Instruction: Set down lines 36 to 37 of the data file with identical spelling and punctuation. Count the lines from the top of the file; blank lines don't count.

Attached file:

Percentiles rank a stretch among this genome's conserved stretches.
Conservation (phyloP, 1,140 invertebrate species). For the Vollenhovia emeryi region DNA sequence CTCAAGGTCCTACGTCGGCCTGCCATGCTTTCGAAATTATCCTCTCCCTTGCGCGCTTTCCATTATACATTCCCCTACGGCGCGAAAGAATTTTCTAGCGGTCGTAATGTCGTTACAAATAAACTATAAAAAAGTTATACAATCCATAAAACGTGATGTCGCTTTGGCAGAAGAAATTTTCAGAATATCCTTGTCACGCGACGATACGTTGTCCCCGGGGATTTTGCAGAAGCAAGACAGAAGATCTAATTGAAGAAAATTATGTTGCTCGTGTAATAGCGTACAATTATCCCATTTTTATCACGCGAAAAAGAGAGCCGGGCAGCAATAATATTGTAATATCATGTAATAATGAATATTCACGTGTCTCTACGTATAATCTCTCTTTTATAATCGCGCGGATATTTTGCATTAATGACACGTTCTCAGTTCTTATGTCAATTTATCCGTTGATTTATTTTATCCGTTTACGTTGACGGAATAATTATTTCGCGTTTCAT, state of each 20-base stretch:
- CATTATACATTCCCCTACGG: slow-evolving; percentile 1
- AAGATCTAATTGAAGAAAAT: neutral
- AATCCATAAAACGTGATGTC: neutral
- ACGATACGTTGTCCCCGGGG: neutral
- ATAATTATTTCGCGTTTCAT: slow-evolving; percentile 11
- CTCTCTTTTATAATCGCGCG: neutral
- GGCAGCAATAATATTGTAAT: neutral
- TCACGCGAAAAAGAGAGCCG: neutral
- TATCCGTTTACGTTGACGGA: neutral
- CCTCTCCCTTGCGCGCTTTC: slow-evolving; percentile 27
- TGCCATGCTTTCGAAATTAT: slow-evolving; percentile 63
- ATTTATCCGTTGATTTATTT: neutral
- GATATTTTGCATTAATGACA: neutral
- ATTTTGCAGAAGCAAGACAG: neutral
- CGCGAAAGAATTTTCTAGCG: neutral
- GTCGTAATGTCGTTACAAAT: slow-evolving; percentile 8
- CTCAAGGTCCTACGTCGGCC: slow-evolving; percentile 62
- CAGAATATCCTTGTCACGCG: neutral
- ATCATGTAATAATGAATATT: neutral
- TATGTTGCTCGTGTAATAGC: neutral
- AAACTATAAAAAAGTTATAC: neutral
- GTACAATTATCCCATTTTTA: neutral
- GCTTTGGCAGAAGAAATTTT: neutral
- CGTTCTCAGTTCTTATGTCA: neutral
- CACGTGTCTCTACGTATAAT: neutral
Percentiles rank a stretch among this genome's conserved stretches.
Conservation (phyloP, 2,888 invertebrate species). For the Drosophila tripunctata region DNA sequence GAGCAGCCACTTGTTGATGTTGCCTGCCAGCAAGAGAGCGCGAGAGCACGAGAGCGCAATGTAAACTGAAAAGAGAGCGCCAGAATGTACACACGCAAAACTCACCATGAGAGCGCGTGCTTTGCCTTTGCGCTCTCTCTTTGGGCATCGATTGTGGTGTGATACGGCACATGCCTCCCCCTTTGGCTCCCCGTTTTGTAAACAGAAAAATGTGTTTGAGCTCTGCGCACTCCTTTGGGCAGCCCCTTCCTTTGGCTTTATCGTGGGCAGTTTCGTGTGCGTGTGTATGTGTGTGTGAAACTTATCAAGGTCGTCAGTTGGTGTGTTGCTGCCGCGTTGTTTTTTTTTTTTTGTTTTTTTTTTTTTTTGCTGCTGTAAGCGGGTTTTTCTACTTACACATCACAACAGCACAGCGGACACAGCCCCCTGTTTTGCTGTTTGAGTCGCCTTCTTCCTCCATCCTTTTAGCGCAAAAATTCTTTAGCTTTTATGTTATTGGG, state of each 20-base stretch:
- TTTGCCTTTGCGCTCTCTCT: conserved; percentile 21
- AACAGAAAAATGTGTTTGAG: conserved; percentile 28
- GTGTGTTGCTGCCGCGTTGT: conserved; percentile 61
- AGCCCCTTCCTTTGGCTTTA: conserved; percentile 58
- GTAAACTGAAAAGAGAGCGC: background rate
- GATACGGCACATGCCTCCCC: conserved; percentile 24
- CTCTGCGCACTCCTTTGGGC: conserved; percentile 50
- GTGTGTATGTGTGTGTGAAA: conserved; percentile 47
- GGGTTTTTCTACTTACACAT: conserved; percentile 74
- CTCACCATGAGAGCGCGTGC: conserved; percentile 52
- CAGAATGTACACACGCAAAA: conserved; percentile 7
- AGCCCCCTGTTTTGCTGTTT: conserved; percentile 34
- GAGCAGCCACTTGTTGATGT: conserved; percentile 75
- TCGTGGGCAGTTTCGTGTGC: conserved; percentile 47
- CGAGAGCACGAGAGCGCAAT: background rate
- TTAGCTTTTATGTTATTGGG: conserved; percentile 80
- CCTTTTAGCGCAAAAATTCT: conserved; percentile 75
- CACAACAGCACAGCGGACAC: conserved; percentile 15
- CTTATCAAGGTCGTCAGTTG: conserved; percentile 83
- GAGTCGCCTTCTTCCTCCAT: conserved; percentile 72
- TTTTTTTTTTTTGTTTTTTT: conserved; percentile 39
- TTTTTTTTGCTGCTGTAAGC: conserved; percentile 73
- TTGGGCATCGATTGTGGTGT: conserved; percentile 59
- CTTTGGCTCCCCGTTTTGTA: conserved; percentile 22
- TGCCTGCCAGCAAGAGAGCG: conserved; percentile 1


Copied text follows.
- CTCTGCGCACTCCTTTGGGC: conserved; percentile 50
- GTGTGTATGTGTGTGTGAAA: conserved; percentile 47